The recent reopening of the world’s second-biggest economy will be a boost to Cummins Inc.’s business in 2023. President and CEO Jennifer Rumsey and CFO Mark Smith just can’t say yet how much.
China accounted for 13% of Cummins sales in 2021 (up from less than 10% two years earlier) and is the home to a handful of key joint ventures making diesel engines. But authorities’ stringent efforts in the second half of 2022 to contain COVID-19 put a big dent in demand for Cummins products there. Rumsey said her team is paying close attention to the economy’s rebound from lockdowns and is at this point counting only on a slow recovery in 2023.
But there is potential for upside in that forecast.
“As I sit here today and say, ‘What could be the one thing that could move, that could change our guidance most clearly?’ […] It would be China,” Smith told analysts on a conference call with analysts after Cummins reported fourth-quarter results. “We don’t have visibility. People are more enthusiastic, but the activity hasn’t yet materially picked up.”
Indianapolis-based Cummins posted a fourth-quarter net profit of $631 million on sales of nearly $7.8 billion, numbers that were up 60% and 33%, respectively, from the last three months of 2021. Excluding the acquisition of Meritor, which was wrapped up in August, sales climbed 13% year over year and EBITDA surged 51% to nearly $1.1 billion as the company raised prices to absorb input cost increases that started in 2021.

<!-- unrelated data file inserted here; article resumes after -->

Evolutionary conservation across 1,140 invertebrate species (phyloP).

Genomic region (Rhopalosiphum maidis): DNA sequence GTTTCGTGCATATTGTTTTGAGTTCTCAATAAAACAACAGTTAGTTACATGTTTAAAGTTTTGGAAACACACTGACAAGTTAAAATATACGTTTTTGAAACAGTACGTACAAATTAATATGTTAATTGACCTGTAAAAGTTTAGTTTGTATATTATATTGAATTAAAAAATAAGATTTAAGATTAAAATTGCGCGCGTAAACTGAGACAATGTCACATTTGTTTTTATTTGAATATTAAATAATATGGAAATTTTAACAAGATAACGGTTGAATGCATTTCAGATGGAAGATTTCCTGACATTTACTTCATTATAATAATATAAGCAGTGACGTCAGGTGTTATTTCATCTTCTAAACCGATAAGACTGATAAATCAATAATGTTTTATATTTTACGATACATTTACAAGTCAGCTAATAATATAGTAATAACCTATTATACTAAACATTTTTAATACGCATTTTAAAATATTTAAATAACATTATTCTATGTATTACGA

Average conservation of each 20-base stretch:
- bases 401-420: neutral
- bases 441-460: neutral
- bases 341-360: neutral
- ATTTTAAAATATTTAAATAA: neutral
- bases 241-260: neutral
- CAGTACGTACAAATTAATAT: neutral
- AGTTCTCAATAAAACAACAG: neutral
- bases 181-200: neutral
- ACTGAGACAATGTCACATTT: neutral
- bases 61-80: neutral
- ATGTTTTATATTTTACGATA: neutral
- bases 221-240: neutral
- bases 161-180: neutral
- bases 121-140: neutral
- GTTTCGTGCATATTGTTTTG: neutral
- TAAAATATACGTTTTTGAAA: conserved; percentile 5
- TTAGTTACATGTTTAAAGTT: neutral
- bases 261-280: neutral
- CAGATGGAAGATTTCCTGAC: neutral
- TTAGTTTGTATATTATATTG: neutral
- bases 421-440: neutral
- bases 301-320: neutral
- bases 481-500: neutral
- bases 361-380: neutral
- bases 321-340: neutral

The company’s power systems division, which includes generators and alternators, was a standout during the quarter, growing its margin more than 5 points from late 2021 as sales climbed 22% to more than $1.3 billion. Its budding electrification business rang up revenues of $79 million during the quarter versus $34 million a year earlier but booked a bigger loss of $81 million. Smith said that unit is in line to get between $100 million and $125 million in capital spending this year as it work toward breaking even on an EBITDA level by 2027.
Looking ahead, capex across Cummins’ business is projected to grow to a range of $1.2 billion to $1.3 billion from $916 million last year and $734 million in 2021. That plan is part of a forecast for total revenue growth of between 12% and 17% and an EBITDA margin between 14.5% and 15.2%, down from about 16% in Q4. Meritor’s EBITDA margin is forecast to be 10.3% to 11%, up from about 5% in the fourth quarter as the two companies continue to integrate their operations.
Shares of Cummins (Ticker: CMI) fell about 2% to $250.90 Feb. 6 on above-average volume. Over the past six months, they are still up about 15%, a move that has grown the company’s market capitalization to about $35 billion.